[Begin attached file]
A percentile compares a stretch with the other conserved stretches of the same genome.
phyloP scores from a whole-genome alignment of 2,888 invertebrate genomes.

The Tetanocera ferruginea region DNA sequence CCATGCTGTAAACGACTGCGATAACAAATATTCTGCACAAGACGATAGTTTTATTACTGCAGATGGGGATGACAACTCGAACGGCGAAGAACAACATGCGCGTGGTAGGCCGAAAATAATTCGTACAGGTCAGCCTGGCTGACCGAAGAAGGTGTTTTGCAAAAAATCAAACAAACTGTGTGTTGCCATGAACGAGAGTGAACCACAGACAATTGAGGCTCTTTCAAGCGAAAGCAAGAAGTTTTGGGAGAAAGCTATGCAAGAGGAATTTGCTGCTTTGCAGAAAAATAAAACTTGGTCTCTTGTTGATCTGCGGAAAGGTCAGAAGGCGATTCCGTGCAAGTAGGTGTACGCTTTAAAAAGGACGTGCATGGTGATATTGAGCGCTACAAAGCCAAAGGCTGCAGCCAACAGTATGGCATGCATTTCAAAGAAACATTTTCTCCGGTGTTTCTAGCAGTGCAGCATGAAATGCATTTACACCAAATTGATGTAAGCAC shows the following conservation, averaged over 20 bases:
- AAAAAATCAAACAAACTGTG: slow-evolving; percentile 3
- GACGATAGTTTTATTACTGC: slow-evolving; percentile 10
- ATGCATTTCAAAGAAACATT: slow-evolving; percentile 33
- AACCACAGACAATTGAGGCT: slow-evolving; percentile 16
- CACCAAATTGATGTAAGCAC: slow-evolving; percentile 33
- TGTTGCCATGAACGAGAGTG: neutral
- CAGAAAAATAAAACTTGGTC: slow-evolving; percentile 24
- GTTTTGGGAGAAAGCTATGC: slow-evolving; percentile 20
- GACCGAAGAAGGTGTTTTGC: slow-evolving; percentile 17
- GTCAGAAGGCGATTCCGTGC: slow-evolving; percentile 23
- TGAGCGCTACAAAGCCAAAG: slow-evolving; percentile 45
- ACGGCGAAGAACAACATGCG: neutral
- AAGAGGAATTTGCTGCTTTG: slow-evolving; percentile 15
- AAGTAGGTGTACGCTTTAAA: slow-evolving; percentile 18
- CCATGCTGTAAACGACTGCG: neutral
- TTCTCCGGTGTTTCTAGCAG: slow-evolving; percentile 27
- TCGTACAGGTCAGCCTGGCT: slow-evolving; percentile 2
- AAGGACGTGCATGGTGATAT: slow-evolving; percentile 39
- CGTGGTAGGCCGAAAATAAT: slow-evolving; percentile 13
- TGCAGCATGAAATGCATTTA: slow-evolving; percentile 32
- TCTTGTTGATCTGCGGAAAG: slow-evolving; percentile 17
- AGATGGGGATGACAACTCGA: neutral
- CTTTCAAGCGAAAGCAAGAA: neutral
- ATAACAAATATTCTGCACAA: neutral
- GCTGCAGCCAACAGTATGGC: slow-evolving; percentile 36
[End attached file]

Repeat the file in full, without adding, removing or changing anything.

A percentile compares a stretch with the other conserved stretches of the same genome.
phyloP scores from a whole-genome alignment of 2,888 invertebrate genomes.

The Tetanocera ferruginea region DNA sequence CCATGCTGTAAACGACTGCGATAACAAATATTCTGCACAAGACGATAGTTTTATTACTGCAGATGGGGATGACAACTCGAACGGCGAAGAACAACATGCGCGTGGTAGGCCGAAAATAATTCGTACAGGTCAGCCTGGCTGACCGAAGAAGGTGTTTTGCAAAAAATCAAACAAACTGTGTGTTGCCATGAACGAGAGTGAACCACAGACAATTGAGGCTCTTTCAAGCGAAAGCAAGAAGTTTTGGGAGAAAGCTATGCAAGAGGAATTTGCTGCTTTGCAGAAAAATAAAACTTGGTCTCTTGTTGATCTGCGGAAAGGTCAGAAGGCGATTCCGTGCAAGTAGGTGTACGCTTTAAAAAGGACGTGCATGGTGATATTGAGCGCTACAAAGCCAAAGGCTGCAGCCAACAGTATGGCATGCATTTCAAAGAAACATTTTCTCCGGTGTTTCTAGCAGTGCAGCATGAAATGCATTTACACCAAATTGATGTAAGCAC shows the following conservation, averaged over 20 bases:
- AAAAAATCAAACAAACTGTG: slow-evolving; percentile 3
- GACGATAGTTTTATTACTGC: slow-evolving; percentile 10
- ATGCATTTCAAAGAAACATT: slow-evolving; percentile 33
- AACCACAGACAATTGAGGCT: slow-evolving; percentile 16
- CACCAAATTGATGTAAGCAC: slow-evolving; percentile 33
- TGTTGCCATGAACGAGAGTG: neutral
- CAGAAAAATAAAACTTGGTC: slow-evolving; percentile 24
- GTTTTGGGAGAAAGCTATGC: slow-evolving; percentile 20
- GACCGAAGAAGGTGTTTTGC: slow-evolving; percentile 17
- GTCAGAAGGCGATTCCGTGC: slow-evolving; percentile 23
- TGAGCGCTACAAAGCCAAAG: slow-evolving; percentile 45
- ACGGCGAAGAACAACATGCG: neutral
- AAGAGGAATTTGCTGCTTTG: slow-evolving; percentile 15
- AAGTAGGTGTACGCTTTAAA: slow-evolving; percentile 18
- CCATGCTGTAAACGACTGCG: neutral
- TTCTCCGGTGTTTCTAGCAG: slow-evolving; percentile 27
- TCGTACAGGTCAGCCTGGCT: slow-evolving; percentile 2
- AAGGACGTGCATGGTGATAT: slow-evolving; percentile 39
- CGTGGTAGGCCGAAAATAAT: slow-evolving; percentile 13
- TGCAGCATGAAATGCATTTA: slow-evolving; percentile 32
- TCTTGTTGATCTGCGGAAAG: slow-evolving; percentile 17
- AGATGGGGATGACAACTCGA: neutral
- CTTTCAAGCGAAAGCAAGAA: neutral
- ATAACAAATATTCTGCACAA: neutral
- GCTGCAGCCAACAGTATGGC: slow-evolving; percentile 36